The Changing Ecology of Jewish Religious Life
Kaiser, Jo Ellen Green, Tikkun
The Changing Ecology of Jewish Religious Life My People's Prayer Book, vols. 1-8, edited by Rabbi Lawrence A. Hoffman. Jewish Lights Publishing, 1998-2005.
Judaism loses something as a religion when every prayer service is led by a professional. That is not to say that it isn't inspiring to hear an operatically-trained cantor or to anticipate the well-considered sermon of an esteemed rabbi. A rabbi's main task, however, is not to lead services but to be a teacher who can translate Torah to our everyday lives. While the prayer service can be a time to teach-and should be if it includes reading from Torah-it is also something else, a time to affirm identity, to grapple with our deepest desires, to reach God. And in Judaism, we reach out to God in community. The Jewish prayer service is all about the relation of the individual to the whole and the importance of each to each.
The centerpiece of the Jewish prayer service is the Amidah, a collection of eighteen separate prayers of praise, petition, and thanksgiving. The third section of the Amidah, the Kedushah, or holiness prayer, cannot be recited aloud without a minyan, a community often adult Jews (adult men in Orthodoxy). What strikes the synagogue visitor, however, is that in addition to being recited aloud, the Amidah is also recited silently-and, indeed, individuals reciting the prayer are encouraged to personalize it by adding their own petitions, blessings, and thoughts before concluding. It is traditional to wait until each individual has concluded her prayer before resuming the spoken service. Without the group, the individual cannot pray; until each individual concludes his personal prayer, the group does not continue.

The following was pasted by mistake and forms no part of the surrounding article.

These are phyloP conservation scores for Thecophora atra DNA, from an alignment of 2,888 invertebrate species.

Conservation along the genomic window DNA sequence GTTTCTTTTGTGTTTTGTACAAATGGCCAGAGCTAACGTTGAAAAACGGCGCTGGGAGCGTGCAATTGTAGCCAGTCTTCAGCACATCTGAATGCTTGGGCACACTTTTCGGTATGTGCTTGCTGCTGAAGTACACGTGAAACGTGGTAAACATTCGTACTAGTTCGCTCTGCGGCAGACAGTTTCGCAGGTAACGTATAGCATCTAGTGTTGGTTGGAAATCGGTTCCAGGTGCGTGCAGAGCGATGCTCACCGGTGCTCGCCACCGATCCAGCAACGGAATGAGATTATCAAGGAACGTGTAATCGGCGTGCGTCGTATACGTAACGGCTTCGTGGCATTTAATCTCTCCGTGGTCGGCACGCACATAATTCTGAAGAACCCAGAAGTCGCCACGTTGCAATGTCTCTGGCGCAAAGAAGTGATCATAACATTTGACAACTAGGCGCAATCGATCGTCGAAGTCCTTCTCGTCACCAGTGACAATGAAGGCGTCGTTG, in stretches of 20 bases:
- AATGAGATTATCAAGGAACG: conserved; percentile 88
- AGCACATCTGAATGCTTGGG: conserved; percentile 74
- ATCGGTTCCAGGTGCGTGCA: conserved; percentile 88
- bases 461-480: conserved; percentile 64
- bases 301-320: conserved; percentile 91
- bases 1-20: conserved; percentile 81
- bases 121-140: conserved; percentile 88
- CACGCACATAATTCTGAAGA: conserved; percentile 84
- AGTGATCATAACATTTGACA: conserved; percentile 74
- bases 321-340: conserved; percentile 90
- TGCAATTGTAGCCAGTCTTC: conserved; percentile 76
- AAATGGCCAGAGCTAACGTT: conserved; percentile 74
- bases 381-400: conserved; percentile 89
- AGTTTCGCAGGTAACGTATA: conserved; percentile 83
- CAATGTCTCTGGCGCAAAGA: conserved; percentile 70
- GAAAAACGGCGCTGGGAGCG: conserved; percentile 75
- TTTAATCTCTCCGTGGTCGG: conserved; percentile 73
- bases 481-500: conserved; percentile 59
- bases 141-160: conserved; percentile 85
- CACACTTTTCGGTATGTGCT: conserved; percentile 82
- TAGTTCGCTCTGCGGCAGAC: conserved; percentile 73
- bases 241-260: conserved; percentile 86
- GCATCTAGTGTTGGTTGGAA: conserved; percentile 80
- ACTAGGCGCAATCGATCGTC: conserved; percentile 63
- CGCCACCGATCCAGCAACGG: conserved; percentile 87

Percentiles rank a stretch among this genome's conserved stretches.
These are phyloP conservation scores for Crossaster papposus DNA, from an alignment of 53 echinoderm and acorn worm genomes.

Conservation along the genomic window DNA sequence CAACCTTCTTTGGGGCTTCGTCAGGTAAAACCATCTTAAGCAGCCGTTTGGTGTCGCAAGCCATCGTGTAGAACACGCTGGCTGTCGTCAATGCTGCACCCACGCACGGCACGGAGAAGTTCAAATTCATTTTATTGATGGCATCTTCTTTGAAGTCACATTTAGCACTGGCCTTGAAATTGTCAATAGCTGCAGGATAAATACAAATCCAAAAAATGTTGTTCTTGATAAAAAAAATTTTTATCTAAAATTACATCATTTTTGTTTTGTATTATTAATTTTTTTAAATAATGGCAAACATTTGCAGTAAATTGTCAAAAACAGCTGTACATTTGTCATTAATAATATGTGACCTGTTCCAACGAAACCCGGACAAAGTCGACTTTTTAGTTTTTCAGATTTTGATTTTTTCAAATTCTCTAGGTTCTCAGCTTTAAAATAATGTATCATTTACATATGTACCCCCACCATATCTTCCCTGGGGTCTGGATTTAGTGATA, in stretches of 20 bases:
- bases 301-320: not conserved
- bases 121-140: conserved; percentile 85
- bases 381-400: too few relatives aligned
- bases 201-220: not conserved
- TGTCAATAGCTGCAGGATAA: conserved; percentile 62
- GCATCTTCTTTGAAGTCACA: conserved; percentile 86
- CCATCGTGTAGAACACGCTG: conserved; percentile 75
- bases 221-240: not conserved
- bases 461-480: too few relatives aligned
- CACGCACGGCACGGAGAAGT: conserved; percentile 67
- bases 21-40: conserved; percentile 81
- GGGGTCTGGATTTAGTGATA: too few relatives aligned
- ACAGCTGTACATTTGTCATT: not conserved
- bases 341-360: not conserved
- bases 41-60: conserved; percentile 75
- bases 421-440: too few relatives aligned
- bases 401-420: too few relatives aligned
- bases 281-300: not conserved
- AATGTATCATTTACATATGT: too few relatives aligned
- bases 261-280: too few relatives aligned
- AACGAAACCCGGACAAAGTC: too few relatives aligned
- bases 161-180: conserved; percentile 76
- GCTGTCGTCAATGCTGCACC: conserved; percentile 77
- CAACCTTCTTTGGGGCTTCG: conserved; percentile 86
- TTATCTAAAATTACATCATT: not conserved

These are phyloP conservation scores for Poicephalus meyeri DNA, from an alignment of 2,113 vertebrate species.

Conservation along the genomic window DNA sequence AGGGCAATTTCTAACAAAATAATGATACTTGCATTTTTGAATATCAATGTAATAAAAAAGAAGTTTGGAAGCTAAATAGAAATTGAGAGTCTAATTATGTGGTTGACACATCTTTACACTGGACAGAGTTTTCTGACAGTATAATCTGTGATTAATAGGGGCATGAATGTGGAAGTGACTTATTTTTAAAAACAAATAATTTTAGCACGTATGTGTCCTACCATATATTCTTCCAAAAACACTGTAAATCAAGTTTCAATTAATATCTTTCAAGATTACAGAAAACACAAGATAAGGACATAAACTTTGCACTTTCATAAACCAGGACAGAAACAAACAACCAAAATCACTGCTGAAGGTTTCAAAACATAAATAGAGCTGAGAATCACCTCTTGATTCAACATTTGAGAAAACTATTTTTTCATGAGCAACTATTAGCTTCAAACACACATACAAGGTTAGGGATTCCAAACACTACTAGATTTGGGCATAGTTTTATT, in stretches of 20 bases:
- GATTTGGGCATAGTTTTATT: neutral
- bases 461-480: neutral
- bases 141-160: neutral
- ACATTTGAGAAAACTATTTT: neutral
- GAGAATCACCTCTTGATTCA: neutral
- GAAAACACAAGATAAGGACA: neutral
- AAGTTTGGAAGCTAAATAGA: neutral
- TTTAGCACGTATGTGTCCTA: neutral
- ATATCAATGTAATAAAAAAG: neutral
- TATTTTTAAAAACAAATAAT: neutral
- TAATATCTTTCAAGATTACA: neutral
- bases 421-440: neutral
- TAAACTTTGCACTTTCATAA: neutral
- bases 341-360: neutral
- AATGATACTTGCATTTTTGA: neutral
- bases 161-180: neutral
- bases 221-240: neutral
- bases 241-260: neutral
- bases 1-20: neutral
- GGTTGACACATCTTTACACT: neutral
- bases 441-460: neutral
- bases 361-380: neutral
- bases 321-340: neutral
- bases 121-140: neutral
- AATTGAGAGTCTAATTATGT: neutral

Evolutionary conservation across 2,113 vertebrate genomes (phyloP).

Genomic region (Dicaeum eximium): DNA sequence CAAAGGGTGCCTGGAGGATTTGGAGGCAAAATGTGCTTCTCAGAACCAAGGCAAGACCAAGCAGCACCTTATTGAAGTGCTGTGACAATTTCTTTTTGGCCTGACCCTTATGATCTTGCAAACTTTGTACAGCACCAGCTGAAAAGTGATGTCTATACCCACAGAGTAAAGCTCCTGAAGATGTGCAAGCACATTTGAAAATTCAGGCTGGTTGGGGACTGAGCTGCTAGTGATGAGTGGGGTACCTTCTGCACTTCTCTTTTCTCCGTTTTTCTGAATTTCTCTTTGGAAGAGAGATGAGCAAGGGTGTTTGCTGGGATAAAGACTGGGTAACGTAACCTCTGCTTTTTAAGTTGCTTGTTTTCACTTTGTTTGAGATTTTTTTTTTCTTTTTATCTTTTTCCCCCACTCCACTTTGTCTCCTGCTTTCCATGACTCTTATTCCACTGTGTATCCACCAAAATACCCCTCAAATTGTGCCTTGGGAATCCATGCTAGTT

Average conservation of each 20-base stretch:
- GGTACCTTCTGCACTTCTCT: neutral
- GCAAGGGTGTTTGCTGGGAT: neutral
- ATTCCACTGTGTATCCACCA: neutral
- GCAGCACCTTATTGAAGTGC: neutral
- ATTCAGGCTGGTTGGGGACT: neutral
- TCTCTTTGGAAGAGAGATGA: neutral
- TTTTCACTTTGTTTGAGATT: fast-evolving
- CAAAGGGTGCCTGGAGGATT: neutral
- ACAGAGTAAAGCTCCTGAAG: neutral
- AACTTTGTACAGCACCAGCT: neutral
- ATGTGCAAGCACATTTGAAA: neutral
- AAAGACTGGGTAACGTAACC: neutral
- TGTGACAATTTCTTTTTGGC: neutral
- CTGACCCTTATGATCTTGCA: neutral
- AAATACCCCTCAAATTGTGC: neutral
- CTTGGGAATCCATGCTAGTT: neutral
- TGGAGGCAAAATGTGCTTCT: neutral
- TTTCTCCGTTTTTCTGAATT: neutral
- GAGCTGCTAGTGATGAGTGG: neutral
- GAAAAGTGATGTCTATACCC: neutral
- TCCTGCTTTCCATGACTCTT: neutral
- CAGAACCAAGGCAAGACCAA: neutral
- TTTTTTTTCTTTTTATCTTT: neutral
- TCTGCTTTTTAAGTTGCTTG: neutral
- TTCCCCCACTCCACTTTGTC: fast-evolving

The individual's responsibility in a Jewish prayer service is large. Indeed, one aim of a bar/bat mitzvah is to enable the newly adult Jew to lead an entire service. Each adult of the community is theoretically considered able to lead services; nothing in Jewish theology privileges the professional over the layperson in this regard. In fact, in smaller Orthodox shuls and progressive chavurahs, lay people often are invited to lead services. Pulling an individual out of the community as its temporary leader affirms the important relationship between individual and community-affirms that the community needs every individual and not just its rabbi/teacher.
Most Jews, however, feel sadly unequipped for this kind of participatory role. The service is largely in Hebrew, composed of prayers devised almost 2,000 years ago, in an order that can be little short of baffling. Until now, if you didn't figure it all out by the time you were thirteen, well, good luck!
Rabbi Lawrence Hoffman has changed the very ecology of Jewish religious life with his monumental series, My People's Prayer Book. Hoffman aims to make this book "once again open to all Jews," so that we can share "the richness of the Jewish soul" that can be found in the prayerbook's pages. In so doing, Hoffman helps us connect not only to the Jewish soul of the past but to the life of the Jewish community in the present.
Each volume tackles one section of the daily prayer service, with the first six books focusing primarily on the most complex service, the morning Shacharit. Hoffman's publisher, Jewish Lights, asserts that the series has concluded at volume eight, but one hopes that Hoffman will reconsider and take up a whole new set for the holiday liturgy.
The volumes in the series are not designed for prayer itself, but to help us prepare for prayer. They are a great way to spend a quiet moment on Shabbat at home or in your shul's library, as you can easily dip into any aspect of the liturgy. Each volume contains a template introductory chapter by Hoffman on the liturgy as a whole, followed by one to three essays on the history of the development of the section of the service being covered. …